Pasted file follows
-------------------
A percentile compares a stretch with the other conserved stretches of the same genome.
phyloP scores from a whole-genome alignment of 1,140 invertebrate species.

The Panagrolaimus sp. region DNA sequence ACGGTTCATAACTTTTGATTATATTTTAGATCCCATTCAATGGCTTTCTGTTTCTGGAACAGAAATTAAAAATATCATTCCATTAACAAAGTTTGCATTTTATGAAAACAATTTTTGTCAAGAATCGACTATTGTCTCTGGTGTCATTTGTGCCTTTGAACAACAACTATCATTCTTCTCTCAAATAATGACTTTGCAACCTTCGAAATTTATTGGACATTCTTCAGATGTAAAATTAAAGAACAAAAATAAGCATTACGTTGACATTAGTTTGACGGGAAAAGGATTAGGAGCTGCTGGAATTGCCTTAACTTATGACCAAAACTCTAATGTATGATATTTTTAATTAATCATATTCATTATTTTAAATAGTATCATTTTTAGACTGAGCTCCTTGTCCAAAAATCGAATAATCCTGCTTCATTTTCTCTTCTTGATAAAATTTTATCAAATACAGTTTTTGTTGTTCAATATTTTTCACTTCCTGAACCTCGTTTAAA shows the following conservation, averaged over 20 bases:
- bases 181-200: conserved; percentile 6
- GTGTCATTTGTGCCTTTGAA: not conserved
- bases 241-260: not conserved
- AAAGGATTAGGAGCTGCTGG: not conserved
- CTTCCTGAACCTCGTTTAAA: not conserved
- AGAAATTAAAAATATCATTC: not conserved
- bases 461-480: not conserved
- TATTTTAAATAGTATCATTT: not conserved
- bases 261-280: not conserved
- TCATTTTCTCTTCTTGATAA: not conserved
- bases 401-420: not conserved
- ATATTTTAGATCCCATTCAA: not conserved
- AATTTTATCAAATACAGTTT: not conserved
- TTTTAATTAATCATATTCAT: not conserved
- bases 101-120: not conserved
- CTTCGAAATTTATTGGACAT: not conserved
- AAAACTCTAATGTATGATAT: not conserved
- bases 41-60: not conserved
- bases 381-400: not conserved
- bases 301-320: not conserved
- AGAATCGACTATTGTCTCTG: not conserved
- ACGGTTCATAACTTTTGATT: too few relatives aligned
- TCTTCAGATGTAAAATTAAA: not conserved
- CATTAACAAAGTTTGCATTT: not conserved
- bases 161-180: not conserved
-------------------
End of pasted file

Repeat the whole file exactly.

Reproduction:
A percentile compares a stretch with the other conserved stretches of the same genome.
phyloP scores from a whole-genome alignment of 1,140 invertebrate species.

The Panagrolaimus sp. region DNA sequence ACGGTTCATAACTTTTGATTATATTTTAGATCCCATTCAATGGCTTTCTGTTTCTGGAACAGAAATTAAAAATATCATTCCATTAACAAAGTTTGCATTTTATGAAAACAATTTTTGTCAAGAATCGACTATTGTCTCTGGTGTCATTTGTGCCTTTGAACAACAACTATCATTCTTCTCTCAAATAATGACTTTGCAACCTTCGAAATTTATTGGACATTCTTCAGATGTAAAATTAAAGAACAAAAATAAGCATTACGTTGACATTAGTTTGACGGGAAAAGGATTAGGAGCTGCTGGAATTGCCTTAACTTATGACCAAAACTCTAATGTATGATATTTTTAATTAATCATATTCATTATTTTAAATAGTATCATTTTTAGACTGAGCTCCTTGTCCAAAAATCGAATAATCCTGCTTCATTTTCTCTTCTTGATAAAATTTTATCAAATACAGTTTTTGTTGTTCAATATTTTTCACTTCCTGAACCTCGTTTAAA shows the following conservation, averaged over 20 bases:
- bases 181-200: conserved; percentile 6
- GTGTCATTTGTGCCTTTGAA: not conserved
- bases 241-260: not conserved
- AAAGGATTAGGAGCTGCTGG: not conserved
- CTTCCTGAACCTCGTTTAAA: not conserved
- AGAAATTAAAAATATCATTC: not conserved
- bases 461-480: not conserved
- TATTTTAAATAGTATCATTT: not conserved
- bases 261-280: not conserved
- TCATTTTCTCTTCTTGATAA: not conserved
- bases 401-420: not conserved
- ATATTTTAGATCCCATTCAA: not conserved
- AATTTTATCAAATACAGTTT: not conserved
- TTTTAATTAATCATATTCAT: not conserved
- bases 101-120: not conserved
- CTTCGAAATTTATTGGACAT: not conserved
- AAAACTCTAATGTATGATAT: not conserved
- bases 41-60: not conserved
- bases 381-400: not conserved
- bases 301-320: not conserved
- AGAATCGACTATTGTCTCTG: not conserved
- ACGGTTCATAACTTTTGATT: too few relatives aligned
- TCTTCAGATGTAAAATTAAA: not conserved
- CATTAACAAAGTTTGCATTT: not conserved
- bases 161-180: not conserved